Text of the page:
Success is tied closely to discipline on the expense side, but that does not mean a bare-bones offering. Proper investment must be made to create a fully professionalized business bringing an attractive product to market, Carvajal said.
“I’m very accustomed to a product that’s simple, that’s clean, that’s economical in its design, whereas we put our efforts in staffing, programming, food — those are the things that the middle market is wanting and appreciates,” she said.
The returns and operating margins are tighter for middle-market senior living than higher-end products, but they can still be healthy, in Carvajal’s experience. ISM targets a 20% to 25% operating margin for assisted living.
The company does have one dedicated memory care property, and margins are thinner there, given the more robust labor requirements and overall operational complexity. Still, while occupancy is being eroded in higher-end memory communities as new competition has ramped up, ISM has been able to maintain its census by serving a different population segment, Carvajal said.
ISM is seeing substantial interest in its management services, particularly from family owners who have just one or two properties and need more professional operations, or from aging owners who need to upgrade their buildings in order to sell them. In most of those instances, Carvajal has an option to ultimately acquire the property.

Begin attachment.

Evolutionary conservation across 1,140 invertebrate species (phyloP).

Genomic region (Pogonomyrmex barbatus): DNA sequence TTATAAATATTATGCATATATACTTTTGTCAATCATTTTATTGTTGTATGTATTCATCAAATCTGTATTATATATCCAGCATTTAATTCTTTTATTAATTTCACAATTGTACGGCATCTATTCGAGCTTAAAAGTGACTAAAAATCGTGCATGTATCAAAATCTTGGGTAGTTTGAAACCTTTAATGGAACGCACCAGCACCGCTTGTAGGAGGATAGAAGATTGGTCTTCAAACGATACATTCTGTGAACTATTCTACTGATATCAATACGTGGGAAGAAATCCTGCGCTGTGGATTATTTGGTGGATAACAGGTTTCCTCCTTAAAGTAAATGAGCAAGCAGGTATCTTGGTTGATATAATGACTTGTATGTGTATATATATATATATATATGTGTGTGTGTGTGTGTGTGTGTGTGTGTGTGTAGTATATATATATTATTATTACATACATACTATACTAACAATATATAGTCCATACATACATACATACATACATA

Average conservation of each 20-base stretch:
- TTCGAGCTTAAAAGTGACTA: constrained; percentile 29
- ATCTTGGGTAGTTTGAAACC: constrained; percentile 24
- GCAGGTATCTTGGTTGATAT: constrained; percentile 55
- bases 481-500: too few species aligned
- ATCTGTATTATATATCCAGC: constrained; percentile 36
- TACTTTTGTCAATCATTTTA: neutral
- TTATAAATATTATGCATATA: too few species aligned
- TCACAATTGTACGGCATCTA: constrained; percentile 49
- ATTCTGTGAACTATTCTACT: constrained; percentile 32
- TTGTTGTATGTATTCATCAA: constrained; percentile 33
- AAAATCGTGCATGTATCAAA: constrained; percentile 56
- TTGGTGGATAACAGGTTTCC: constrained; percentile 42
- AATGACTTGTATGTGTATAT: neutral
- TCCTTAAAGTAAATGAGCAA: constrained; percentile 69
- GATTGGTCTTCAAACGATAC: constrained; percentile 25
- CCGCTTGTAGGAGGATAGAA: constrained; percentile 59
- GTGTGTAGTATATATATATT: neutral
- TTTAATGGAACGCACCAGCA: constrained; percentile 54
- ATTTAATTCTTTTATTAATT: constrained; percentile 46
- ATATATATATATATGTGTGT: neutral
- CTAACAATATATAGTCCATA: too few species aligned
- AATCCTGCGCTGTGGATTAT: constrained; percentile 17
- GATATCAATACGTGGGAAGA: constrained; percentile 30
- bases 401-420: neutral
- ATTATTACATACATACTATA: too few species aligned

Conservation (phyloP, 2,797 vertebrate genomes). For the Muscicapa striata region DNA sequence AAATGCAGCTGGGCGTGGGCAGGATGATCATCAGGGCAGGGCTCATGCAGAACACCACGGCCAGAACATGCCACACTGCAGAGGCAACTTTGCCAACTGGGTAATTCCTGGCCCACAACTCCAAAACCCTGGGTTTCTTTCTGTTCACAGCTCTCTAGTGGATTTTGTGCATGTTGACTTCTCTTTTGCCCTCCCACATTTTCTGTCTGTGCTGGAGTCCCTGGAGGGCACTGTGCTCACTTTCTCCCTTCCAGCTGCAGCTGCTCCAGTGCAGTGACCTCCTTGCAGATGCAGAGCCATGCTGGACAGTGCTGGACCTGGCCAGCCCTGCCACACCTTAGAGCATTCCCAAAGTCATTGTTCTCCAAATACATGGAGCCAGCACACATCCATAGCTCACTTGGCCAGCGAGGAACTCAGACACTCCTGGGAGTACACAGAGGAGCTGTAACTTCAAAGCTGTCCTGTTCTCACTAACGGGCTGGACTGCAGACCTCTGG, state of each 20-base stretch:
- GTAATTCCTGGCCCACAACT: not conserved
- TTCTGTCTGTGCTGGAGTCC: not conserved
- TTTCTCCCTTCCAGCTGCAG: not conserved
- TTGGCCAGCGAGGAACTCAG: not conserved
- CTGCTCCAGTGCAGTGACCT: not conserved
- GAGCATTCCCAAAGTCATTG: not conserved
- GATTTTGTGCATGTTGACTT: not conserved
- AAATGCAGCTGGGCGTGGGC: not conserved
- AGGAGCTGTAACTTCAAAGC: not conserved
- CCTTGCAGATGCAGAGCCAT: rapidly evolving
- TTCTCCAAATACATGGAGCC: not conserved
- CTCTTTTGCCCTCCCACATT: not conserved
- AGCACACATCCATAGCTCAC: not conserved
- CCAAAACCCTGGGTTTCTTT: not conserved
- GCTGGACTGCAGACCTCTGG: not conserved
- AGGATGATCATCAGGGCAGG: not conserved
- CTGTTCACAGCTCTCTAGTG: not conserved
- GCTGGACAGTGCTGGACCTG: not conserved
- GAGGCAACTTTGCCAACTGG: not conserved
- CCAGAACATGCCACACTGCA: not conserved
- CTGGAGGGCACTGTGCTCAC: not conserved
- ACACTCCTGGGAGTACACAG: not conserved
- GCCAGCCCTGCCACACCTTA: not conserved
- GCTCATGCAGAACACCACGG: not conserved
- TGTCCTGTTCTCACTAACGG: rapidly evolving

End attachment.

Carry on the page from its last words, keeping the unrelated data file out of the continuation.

‘Ripe for the picking’
At the moment, Carvajal is particularly focused on bringing more technology into independent living to allow residents to age in place, and in building up ISM’s adult day care services business.
ISM is in the process of incorporating adult day into all its assisted living communities.
“I don’t see why you wouldn’t incorporate it into your assisted living facility,” she said. “You’re already offering what an adult day center would need — a meal program and activities.”
She also views adult day as a feeder of future assisted living or memory care residents, and as a way to build trust in the community at large.
Another option that Carvajal is considering: standalone adult day centers.
“In terms of a standalone adult day, I believe that’s a market that’s been overlooked,” she said. “It’s been dominated by cities, counties, nonprofits, and I think it’s ripe for the picking.”
There are some challenges that come with adult day, including the aggressive marketing effort needed. That’s because rather than entering longer-term leases, customers are in effect making a day-to-day commitment.
A branding issue adds to the marketing challenge.
“I think it has a massive branding problem,” Carvajal said. “Who wants to go to an ‘adult day care?’ We’re thinking about terminology.”
Competition is another factor to keep in mind. Adult day centers have proliferated around the country in recent years.
“There is an enormous amount of adult day down here [in Miami], but it’s very unsophisticated,” Carvajal said. “Large rooms with very basic types of services.”
The idea is that ISM can make a big impact by bringing a creating a more sophisticated version of adult day. That goes for the operations and also where its standalone day care centers would be located — ideally, in commercial areas that would be convenient for family members to access and conducive for intergenerational mingling between older adults and children.
“I think there are great rewards for young and old to be together,” Carvajal said.